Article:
700-600 BCE The Zoroastrian Zendavesta, an ancient Persian religious text of several hundred volumes refers to bhang as the “good narcotic.”
600 BCE Hemp rope appears in southern Russia.
700-300 BCE Scythian tribes leave Cannabis seeds as offerings in royal tombs.
500 BCE Scythian couple die and are buried with two small tents covering containers for burning incense. Attached to one tent stick was a decorated leather pouch containing wild Cannabis seeds. This closely matches the stories told by Herodotus. The gravesite, discovered in the late 1940s, was in Pazryk, northwest of the Tien Shan Mountains in modern-day Khazakstan. Hemp is introduced into Northern Europe by the Scythians. An urn containing leaves and seeds of the Cannabis plant, unearthed near Berlin, is found and dated to about this time. Use of hemp products spread throughout northern Europe.
430 BCE Herodotus reports on both ritual and recreation use of Cannabis by the Scythians (Herodotus The Histories 430 B.C. trans. G. Rawlinson).
200 BCE Hemp rope appears in Greece. Chinese Book of Rites mentions hemp fabric.
100 BCE First evidence of hemp paper, invented in China.
100-0 BCE The psychotropic properties of Cannabis are mentioned in the newly compiled herbal Pen Ts’ao Ching.

0-100 CE Construction of Samaritan gold and glass paste stash box for storing hashish, coriander, or salt, buried in Siberian tomb.
23-79 Pliny the Elder’s The Natural History mentions hemp rope and marijuana’s analgesic effects.
47-127 Plutarch mentions Thracians using cannabis as an intoxicant.
70 Dioscorides, a physician in Nero’s army, lists medical marijuana in his Pharmacopoeia.
100 Imported hemp rope appears in England.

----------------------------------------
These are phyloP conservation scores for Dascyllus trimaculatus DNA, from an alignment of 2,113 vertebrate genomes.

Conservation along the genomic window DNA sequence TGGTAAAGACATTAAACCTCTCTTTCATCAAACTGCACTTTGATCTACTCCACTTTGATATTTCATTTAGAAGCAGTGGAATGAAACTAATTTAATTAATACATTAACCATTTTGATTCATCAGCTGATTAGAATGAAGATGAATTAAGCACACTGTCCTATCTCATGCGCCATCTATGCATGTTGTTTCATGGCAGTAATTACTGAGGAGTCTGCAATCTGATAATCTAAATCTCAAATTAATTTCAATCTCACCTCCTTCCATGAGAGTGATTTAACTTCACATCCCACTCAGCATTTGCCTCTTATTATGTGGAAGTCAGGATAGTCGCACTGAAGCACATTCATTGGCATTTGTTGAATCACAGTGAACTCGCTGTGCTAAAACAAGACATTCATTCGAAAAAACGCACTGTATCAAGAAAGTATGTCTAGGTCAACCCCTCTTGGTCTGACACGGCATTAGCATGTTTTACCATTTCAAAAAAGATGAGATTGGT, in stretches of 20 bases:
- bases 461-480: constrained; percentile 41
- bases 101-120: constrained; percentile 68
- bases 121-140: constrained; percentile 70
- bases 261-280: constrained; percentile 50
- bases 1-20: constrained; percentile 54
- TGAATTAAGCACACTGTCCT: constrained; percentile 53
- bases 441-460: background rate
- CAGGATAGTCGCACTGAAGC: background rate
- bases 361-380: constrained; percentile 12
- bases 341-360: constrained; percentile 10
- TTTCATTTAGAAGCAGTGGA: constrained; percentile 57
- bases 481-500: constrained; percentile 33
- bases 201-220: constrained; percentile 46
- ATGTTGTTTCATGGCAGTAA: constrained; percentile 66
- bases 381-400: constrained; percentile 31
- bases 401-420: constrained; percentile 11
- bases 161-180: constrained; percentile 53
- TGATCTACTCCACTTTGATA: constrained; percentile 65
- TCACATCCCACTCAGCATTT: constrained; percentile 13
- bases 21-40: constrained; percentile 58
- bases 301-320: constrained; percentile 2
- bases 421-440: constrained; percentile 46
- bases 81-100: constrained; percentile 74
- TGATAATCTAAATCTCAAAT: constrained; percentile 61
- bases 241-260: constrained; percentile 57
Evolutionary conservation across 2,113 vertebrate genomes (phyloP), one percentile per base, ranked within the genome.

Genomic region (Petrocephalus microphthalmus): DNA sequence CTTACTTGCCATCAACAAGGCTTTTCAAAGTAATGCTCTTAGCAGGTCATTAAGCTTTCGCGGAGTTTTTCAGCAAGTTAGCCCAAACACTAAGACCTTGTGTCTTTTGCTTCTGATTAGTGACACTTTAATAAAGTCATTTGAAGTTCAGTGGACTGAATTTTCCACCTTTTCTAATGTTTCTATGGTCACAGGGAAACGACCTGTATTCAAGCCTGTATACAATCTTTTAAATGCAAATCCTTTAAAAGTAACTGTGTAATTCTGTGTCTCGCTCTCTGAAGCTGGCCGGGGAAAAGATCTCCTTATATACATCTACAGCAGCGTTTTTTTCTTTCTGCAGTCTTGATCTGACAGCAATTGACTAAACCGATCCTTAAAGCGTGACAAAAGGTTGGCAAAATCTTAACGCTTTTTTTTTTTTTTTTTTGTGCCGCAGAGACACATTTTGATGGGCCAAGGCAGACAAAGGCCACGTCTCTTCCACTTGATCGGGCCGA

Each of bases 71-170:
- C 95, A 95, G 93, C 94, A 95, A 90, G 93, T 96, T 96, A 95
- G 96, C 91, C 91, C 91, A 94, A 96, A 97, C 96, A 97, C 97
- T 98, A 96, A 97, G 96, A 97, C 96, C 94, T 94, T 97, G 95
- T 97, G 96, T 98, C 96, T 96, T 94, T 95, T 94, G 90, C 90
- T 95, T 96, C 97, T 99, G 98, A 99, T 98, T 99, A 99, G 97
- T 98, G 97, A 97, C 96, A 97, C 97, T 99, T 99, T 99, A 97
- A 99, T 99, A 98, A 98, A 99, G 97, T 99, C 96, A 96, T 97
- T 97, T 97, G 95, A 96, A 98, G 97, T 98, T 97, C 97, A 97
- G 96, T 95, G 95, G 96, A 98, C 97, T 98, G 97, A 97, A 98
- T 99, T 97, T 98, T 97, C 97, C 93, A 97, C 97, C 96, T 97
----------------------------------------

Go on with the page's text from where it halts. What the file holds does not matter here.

105 Legend suggests that Ts’ai Lun invents hemp paper in China, 200 years after its actual appearance (see 100 BCE above).
130-200 Greek physician Galen prescribes medical marijuana.
200 First pharmacopoeia of the East lists medical marijuana. Chinese surgeon Hua T’o uses marijuana as an anesthetic.
300 A young woman in Jerusalem receives medical marijuana during childbirth.
570 The French queen Arnegunde is buried with hemp cloth.
500-600 The Jewish Talmud mentions the euphoriant properties of Cannabis.
850 Vikings take hemp rope and seeds to Iceland.
900 Arabs learn techniques for making hemp paper.
900-1000 Scholars debate the pros and cons of eating hashish. Use spreads throughout Arabia.
1000 Hemp ropes appear on Italian ships. Arabic physician Ibn Wahshiyah’s On Poisons warns of marijuana’s potential dangers.
1090-1124 In Khorasan, Persia, Hasan ibn al-Sabbah, recruits followers to commit assassinations…legends develop around their supposed use of hashish. These legends are some of the earliest written tales of the discovery of the inebriating powers of Cannabis and the use of Hashish by a paramilitary organization as a hypnotic (see U.S. military use, 1942 below). Early 12th Century Hashish smoking becomes very popular throughout the Middle East.
1155-1221 Persian legend of the Sufi master Sheik Haydar’s personal discovery of Cannabis and his own alleged invention of hashish with it’s subsequent spread to Iraq, Bahrain, Egypt and Syria. Another of the ealiest written narratives of the use of Cannabis as an inebriant.
1171-1341 During the Ayyubid dynasty of Egypt, Cannabis is introduced by mystic devotees from Syria.
1200 1,001 Nights, an Arabian collection of tales, describes hashish’s intoxicating and aphrodisiac properties.